City College's principal and Baltimore schools CEO Andrés Alonso met for two hours Thursday amid speculation that a change in leadership may be imminent at one of the city's premier high schools.
Administrators union president Jimmy Gittings said the meeting, which he attended with Principal Tim Dawson and Alonso, "was a very in-depth meeting and a very informative meeting." Gittings declined to say what had occurred but added that he expected Dawson to meet Friday with the City College community.
"I am quite sure Mr. Dawson will meet with staff" on Friday, Gittings said.
School administrators would not confirm the meeting or comment on whether there would be a change in leadership. Dawson did not return phone calls Thursday.
Earlier this week in a briefing to alumni, school officials detailed the school's decline in student achievement over the past several years, including a drop in average SAT scores and the number of students taking International Baccalaureate exams. The average combined SAT score fell by 57 points in three years.
For about a century, City has been considered one of the best of the city's selective public high schools. Numerous Baltimore leaders have graduated from the school, and alumni are active in promoting it.
Dawson said in an interview Wednesday that not all of the figures were accurate, but he acknowledged a decline in some key areas. For instance, only five students graduated with an International Baccalaureate diploma last school year, down from 12 the year before.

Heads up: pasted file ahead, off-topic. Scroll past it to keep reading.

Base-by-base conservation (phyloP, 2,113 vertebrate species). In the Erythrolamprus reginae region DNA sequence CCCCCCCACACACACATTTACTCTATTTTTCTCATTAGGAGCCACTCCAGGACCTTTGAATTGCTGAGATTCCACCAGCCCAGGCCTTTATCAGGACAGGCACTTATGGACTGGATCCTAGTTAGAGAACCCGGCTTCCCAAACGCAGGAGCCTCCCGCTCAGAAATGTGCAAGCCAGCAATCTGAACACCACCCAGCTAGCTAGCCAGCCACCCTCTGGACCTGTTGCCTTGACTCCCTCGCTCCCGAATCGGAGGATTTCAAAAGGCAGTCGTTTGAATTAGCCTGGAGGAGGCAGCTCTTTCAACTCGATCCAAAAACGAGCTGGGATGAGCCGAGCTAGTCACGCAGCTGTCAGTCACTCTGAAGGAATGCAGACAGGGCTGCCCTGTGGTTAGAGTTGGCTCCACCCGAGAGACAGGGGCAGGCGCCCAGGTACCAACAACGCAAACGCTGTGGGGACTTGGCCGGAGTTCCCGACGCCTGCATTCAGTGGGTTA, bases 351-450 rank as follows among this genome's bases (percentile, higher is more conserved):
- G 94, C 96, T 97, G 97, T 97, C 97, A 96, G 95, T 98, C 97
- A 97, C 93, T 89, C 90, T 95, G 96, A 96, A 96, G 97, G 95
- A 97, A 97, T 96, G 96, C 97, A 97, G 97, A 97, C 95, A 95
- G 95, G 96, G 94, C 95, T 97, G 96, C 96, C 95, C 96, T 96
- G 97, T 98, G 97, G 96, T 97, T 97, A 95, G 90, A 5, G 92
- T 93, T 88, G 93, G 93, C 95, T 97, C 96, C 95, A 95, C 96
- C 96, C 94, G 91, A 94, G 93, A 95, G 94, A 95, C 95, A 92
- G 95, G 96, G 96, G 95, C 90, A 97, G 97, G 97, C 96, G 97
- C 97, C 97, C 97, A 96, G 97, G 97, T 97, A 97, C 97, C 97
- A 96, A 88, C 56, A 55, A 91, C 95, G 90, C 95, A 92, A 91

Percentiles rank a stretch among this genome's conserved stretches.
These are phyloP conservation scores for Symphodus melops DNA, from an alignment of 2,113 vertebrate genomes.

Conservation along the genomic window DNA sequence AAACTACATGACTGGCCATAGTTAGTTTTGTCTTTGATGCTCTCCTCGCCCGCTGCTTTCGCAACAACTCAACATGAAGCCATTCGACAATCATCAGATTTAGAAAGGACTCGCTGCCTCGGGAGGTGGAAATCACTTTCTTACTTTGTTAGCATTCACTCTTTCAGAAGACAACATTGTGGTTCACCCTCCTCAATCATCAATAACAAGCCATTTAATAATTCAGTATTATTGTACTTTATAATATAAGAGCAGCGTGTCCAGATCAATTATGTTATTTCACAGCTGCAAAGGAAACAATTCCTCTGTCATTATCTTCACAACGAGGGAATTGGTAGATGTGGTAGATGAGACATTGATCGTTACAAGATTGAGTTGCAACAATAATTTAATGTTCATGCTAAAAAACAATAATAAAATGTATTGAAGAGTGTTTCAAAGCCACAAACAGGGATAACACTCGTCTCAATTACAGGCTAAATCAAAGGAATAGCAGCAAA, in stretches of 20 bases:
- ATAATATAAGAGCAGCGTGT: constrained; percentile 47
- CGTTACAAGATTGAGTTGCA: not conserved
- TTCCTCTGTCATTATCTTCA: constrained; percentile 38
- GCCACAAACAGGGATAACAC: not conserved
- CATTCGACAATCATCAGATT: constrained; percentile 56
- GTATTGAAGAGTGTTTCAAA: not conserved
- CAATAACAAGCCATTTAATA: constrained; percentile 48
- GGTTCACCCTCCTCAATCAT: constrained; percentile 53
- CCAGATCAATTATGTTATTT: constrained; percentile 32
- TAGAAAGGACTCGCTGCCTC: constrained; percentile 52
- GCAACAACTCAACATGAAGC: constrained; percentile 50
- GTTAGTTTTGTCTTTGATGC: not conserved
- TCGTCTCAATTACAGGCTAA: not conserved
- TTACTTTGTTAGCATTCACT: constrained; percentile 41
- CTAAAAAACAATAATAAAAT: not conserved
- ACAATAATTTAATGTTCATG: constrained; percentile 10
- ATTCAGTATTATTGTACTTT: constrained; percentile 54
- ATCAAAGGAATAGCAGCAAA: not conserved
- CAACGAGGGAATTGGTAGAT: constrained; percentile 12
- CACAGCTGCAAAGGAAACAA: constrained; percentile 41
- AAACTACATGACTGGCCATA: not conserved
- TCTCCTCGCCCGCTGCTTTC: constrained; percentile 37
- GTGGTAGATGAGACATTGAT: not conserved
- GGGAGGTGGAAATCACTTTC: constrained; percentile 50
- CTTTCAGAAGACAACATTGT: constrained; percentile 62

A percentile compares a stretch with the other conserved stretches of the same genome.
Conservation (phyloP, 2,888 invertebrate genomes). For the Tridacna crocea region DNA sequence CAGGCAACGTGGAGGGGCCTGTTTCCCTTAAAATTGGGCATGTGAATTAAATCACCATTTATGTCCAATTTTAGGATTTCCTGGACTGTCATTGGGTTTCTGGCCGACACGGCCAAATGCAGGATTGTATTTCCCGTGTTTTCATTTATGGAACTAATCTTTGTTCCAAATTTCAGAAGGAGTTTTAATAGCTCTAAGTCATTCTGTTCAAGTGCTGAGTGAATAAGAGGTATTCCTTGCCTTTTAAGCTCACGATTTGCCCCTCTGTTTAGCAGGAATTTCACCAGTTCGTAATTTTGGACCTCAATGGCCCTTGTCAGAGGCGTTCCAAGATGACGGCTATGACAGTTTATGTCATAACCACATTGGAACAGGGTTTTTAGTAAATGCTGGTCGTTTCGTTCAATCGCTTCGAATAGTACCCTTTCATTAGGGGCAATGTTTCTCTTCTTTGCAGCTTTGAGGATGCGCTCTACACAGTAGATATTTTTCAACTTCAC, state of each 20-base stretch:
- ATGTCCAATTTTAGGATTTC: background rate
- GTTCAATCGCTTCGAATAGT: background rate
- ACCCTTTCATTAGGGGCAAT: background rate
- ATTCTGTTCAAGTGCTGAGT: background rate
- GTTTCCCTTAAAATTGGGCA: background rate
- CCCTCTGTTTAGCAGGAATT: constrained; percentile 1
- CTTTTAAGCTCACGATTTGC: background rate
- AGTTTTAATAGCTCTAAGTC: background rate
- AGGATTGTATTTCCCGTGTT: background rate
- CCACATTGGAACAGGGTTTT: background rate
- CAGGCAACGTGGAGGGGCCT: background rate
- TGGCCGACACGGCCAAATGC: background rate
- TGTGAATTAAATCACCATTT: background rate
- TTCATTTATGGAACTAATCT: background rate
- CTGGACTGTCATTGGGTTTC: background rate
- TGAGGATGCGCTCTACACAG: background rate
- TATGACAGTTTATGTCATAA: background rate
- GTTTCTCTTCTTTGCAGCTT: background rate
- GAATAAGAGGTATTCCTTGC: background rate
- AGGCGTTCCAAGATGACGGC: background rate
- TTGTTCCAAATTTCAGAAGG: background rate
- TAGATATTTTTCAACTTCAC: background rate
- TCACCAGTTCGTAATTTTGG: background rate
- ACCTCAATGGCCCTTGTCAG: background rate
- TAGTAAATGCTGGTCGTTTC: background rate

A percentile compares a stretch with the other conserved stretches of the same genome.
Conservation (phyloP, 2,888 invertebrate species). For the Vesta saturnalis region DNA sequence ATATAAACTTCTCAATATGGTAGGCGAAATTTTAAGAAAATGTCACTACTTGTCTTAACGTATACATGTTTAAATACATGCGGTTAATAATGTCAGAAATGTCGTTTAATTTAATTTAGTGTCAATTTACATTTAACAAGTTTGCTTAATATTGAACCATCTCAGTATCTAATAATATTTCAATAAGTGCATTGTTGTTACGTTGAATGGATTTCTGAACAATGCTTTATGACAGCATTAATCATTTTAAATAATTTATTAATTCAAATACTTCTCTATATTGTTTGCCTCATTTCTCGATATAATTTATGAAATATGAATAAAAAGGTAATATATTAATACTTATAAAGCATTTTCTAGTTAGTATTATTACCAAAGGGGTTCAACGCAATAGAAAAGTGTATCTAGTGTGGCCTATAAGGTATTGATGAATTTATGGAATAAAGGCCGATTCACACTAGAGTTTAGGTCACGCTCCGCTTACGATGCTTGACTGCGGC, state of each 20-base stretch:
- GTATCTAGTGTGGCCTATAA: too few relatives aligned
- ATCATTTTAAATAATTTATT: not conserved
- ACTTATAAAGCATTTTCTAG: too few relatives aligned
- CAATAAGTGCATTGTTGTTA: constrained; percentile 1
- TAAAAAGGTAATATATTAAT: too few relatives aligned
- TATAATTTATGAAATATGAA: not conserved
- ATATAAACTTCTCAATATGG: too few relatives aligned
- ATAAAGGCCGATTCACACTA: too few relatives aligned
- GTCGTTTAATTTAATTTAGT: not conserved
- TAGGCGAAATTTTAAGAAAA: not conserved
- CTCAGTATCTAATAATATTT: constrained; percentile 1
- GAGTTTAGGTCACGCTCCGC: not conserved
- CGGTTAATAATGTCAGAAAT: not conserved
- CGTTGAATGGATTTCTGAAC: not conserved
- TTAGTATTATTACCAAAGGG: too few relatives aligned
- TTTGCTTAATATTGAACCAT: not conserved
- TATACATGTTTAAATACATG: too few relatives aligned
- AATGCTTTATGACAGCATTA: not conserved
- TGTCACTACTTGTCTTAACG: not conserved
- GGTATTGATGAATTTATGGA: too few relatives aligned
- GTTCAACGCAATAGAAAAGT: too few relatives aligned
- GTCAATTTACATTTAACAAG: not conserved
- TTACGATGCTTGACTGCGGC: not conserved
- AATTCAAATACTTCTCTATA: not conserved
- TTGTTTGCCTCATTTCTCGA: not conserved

The speculation about Dawson's status comes the same week that sexual abuse charges surfaced against a City College staff member. Ryan Marcus Coleman, 34, of New Northwood in Baltimore, a hall monitor and "dean of discipline" at the school, was arrested last month and charged with abusing a 17-year-old student. The school system says he left the school in May.
If Dawson were to leave his job, it would be the third magnet high school in Baltimore to undergo a recent change in leadership.
Barney Wilson, principal of Polytechnic Institute, was reassigned Tuesday to Reginald F. Lewis High School after Alonso asked him to lead one of the city's most challenging schools. Matthew Woolston, a longtime assistant principal and teacher at the school, will take over at Poly on an interim basis.
Western High School's principal, Eleanor Matthews, retired at the end of the school year and on Tuesday the city school board appointed Alisha Renee Trusty, an assistant principal and Advanced Placement coordinator in the Anne Arundel County school system, to be the new principal at the National Blue Ribbon school.
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